Let’s take a brief look at some of these identifying features:

Juvenile Water Moccasin

The appearance of a juvenile water moccasin, which can be just as deadly as an adult, is much different than that of an adult.

Here are some things to look for on a juvenile water moccasin:

  • Length. When it comes to length, the very young water moccasins are usually between 6 and 10 inches long.
  • Coloring. A younger water moccasin is usually very bright in color, “with red bands that extend across its back and down its sides without crossing the belly.” These markings are set against a (mostly) brown body. Many of the markings on the juvenile water moccasin can contain dark flecks or spots.
juvenile cottonmouth snake
credit: Patrick Feller, Flickr, CC2.0

Adult Water Moccasin

As we mentioned above, adult water moccasins can look very differently from their younger counterparts.

Here is just a short synopsis outlining the identifying markings on an adult water moccasin.

  • Length. With regard to length, the adult water moccasin ranges widely in size, with the average measuring between 8 inches and 48 inches long. Thus far, the longest water moccasin ever identified and photographed was 74.5 inches long.
  • Coloring. As the water moccasin gets on in age, the colorful bands around its body begin to fade, nearly to the point where they are not noticeable at all. Instead, most water moccasins have an all-brown or even black exterior.
  • Girth. The water moccasin has a thick and heavy body, but that body narrows significantly at the neck area. Also, it gets slender more towards the tip of its tail as well.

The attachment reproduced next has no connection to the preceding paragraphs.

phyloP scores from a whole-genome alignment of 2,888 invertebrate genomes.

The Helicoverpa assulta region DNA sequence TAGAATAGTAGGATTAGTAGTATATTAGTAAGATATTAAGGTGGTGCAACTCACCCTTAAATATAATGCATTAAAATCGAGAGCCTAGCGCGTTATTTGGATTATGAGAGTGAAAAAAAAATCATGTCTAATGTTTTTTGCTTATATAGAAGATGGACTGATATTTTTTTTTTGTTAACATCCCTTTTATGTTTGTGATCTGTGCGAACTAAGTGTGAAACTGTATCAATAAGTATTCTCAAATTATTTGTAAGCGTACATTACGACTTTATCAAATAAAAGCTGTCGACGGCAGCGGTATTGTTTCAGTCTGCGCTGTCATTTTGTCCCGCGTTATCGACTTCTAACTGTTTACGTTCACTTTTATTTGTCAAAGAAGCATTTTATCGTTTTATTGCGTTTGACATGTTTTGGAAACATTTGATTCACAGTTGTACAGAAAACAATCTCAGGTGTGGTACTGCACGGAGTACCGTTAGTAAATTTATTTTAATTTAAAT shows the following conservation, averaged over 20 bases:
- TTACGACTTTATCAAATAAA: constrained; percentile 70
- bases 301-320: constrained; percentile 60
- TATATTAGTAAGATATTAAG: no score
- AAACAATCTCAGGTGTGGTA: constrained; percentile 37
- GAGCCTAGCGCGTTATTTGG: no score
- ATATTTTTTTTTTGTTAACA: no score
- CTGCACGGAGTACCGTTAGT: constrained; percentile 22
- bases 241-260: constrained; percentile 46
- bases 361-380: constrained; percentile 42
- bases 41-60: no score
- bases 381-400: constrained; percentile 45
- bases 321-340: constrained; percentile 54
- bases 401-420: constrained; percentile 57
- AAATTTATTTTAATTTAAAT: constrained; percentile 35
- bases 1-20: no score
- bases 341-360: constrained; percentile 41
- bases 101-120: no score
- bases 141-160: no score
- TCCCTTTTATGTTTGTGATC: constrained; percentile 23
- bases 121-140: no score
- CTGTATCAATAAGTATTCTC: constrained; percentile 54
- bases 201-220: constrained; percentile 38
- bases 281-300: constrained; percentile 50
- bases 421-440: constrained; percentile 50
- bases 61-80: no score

• Scales. The water moccasin has “keeled” scales covering its body. These scales possess raised ridges that run lengthwise in the center. Due to their keeled and ridged scales, water moccasins do not appear shiny on the exterior as other snakes do in the water. Instead, they have a very dull and blah color that has no reflective surface.
  • Head. The head of the water moccasin is noticeably bigger than the neck, which is one of the best ways to identify them. Some water moccasins will have a stripe across their eyes horizontally, but others do not possess this feature. When looking at a water moccasin from above, you cannot see its eyes. That’s because it has large plate-like scales that cover the top of its head. The water moccasin also has a deep facial pit that it uses to sense its prey’s body heat. The head has a wedge-like, flat and almost triangular appearance—an identifying feature that is common in all poisonous snakes. The widest portion of the head is adjacent to the mouth, where the snake does all of its damage.
adult cottonmouth on ground
credit: Wikimedia

Water moccasins will definitely hunt their prey while swimming underwater.

However, when not hunting, the water moccasin will either lay flat on the water or hang out near the water’s edge waiting for unsuspecting prey.

Other non-lethal water snakes merely bring their head out of the water, while leaving their bodies fully submerged underneath, and rarely come out of the water for any reason.

If you think you have spotted a water moccasin, NEVER approach it.

Although the snakes are not known for being very aggressive, they will bite if they feel threatened, and that bite can do a lot of damage if it is not rapidly treated.

Similar Posts